The book reviews the struggles of the Jewish people through history in being recognized and accepted in various countries, not ostracized. I believe it’s important in the current climate of our world, to understand where some of this hatred has developed in order to change our attitudes. The book was eye opening and gave me a deeper understanding of what’s it’s like to walk in their shoes. It’s informative, power, and enlightening!

Christy Ratcliff 

Professional: Radical Candor, by Kim Scott

I actually did a whole book review of this one HERE.  This book about the benefits of direct communication continues to help me in both personal and professional life. Read my full review and get this one pronto!

Personal: A Discovery of Witches (All Souls Trilogy), by Deborah Harkness

I am not a sci-fi and fantasy book type of girl, but after a recent surgery a friend of mine handed me this book for my recovery down time and I couldn’t put it down. The main character, Diana Bishop, is from a strong line of powerful witches, but she doesn’t want to be and for years has suppressed her powers. During a chance encounter she discovers her powers can’t be suppressed and her journey to understand her powers and the history of her kind is made more dangerous (and exciting) with the help of a powerful vampire, Matthew Clairmont. Maybe it’s that she thinks being a witch is silly too, or maybe it’s the romance and action – I’m not sure why, but this one hooked me. This would be the perfect vacation read – whether on the beach or in the mountains!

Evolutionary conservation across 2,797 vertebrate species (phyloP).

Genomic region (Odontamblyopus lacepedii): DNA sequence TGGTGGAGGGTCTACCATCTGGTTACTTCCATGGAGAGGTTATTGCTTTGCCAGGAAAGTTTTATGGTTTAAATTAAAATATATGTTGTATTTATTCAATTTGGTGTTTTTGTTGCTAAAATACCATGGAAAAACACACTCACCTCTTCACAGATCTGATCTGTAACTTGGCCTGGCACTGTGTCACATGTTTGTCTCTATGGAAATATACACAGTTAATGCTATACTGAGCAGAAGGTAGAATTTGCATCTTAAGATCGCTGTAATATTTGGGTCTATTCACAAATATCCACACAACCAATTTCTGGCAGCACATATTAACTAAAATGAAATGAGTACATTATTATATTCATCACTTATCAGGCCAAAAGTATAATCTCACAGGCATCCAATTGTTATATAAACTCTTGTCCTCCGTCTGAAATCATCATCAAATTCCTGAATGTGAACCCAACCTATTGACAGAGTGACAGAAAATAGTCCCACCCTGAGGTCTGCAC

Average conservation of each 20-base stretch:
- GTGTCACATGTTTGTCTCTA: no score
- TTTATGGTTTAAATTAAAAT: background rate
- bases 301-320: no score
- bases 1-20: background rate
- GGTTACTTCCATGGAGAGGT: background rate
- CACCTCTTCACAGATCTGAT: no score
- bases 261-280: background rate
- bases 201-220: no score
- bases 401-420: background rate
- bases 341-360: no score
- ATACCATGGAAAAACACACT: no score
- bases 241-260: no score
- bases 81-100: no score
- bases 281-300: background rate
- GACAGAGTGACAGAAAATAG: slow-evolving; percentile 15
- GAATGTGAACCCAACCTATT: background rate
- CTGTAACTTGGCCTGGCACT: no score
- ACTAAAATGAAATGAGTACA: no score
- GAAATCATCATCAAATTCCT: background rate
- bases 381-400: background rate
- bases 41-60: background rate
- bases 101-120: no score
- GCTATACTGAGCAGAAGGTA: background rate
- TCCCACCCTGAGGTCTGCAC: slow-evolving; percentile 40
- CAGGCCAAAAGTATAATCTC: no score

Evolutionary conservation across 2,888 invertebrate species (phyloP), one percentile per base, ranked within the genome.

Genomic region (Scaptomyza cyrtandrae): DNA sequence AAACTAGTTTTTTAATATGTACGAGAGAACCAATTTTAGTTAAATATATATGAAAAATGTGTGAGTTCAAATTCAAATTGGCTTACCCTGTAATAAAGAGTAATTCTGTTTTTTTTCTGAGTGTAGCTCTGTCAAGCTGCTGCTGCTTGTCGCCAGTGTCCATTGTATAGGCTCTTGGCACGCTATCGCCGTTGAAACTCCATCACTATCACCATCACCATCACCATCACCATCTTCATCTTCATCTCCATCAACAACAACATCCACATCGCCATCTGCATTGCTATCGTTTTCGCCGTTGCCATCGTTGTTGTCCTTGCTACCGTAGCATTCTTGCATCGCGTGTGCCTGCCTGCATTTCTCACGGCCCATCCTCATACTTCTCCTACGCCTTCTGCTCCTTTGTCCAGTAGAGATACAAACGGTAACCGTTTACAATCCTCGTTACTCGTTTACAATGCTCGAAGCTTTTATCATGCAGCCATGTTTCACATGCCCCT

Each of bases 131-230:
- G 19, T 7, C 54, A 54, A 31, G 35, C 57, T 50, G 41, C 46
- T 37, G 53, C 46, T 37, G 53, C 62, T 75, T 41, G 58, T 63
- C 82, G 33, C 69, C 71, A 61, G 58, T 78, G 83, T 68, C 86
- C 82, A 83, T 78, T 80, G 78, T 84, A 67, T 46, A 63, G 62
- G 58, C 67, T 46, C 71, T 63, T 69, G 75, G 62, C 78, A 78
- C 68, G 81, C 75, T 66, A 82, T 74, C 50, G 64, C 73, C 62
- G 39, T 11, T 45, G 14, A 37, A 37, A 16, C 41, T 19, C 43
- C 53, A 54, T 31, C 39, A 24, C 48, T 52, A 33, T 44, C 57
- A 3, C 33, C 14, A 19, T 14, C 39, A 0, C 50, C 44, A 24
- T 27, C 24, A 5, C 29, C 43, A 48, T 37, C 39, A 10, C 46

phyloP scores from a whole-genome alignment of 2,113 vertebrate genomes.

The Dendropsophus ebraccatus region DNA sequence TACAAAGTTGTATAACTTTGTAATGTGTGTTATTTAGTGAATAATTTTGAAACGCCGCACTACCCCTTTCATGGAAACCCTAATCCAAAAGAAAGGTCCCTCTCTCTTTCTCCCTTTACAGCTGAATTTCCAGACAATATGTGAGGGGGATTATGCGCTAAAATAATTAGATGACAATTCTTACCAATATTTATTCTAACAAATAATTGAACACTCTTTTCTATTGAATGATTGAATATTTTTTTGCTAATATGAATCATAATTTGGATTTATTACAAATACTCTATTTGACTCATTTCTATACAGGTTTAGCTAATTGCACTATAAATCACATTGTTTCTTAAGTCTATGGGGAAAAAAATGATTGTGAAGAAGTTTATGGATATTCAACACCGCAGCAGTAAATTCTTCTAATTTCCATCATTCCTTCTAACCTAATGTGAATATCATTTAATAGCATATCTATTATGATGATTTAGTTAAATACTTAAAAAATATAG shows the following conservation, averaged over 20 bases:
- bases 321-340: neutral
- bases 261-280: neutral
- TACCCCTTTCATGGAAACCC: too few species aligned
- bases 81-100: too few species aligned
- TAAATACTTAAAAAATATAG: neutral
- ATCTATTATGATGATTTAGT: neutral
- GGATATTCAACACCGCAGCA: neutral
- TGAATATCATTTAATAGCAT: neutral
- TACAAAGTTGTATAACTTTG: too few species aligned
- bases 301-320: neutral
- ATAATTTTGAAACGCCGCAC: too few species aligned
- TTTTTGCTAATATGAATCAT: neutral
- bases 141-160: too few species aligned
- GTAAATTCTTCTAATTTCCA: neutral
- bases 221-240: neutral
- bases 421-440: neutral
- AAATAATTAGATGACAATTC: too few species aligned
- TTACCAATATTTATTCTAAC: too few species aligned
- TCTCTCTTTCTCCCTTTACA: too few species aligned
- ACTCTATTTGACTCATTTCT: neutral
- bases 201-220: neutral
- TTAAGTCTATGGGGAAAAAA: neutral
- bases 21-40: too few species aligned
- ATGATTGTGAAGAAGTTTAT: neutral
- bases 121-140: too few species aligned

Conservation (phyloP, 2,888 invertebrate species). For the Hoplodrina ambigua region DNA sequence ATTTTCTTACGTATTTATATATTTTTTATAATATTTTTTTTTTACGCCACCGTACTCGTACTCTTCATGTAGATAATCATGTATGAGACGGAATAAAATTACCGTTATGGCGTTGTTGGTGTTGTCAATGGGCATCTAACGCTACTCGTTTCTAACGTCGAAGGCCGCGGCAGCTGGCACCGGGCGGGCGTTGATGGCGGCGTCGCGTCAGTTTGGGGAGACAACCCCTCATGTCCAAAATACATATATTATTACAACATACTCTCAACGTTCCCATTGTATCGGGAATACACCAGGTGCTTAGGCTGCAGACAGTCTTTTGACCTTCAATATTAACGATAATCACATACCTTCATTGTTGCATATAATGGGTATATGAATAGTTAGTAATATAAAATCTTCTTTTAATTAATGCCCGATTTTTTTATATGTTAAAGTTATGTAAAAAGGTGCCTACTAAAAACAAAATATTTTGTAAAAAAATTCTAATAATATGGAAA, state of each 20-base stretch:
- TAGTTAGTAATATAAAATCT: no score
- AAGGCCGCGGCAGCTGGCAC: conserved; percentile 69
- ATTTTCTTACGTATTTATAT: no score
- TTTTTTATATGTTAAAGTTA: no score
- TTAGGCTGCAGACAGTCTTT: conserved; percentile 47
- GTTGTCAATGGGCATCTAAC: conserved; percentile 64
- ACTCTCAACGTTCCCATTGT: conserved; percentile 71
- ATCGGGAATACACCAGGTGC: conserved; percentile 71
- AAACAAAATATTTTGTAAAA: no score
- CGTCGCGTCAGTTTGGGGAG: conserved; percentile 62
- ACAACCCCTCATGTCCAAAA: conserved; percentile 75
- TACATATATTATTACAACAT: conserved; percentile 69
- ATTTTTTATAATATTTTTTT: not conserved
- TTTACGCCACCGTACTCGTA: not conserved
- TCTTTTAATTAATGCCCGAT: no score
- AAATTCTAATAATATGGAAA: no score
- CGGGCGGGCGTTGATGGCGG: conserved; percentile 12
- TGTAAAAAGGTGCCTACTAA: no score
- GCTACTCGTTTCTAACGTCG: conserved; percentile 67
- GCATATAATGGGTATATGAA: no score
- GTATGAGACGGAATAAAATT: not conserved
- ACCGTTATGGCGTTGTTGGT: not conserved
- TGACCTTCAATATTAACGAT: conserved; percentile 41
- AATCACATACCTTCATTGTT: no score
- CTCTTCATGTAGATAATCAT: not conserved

Dawn Trinidad

Professional: Eat That Frog!: 21 Great Ways to Stop Procrastinating and Get More Done in Less Time, by Brian Tracy 

This bestseller challenges readers to address difficult tasks at work rather than passing the day with simple tasks. Tracy makes the case that work can only become easier and more productive once you’ve figuratively ‘eaten that frog’ on your schedule.   

Personal: The Right Side of History: How Reason and Moral Purpose Made the West Great, by Ben Shapiro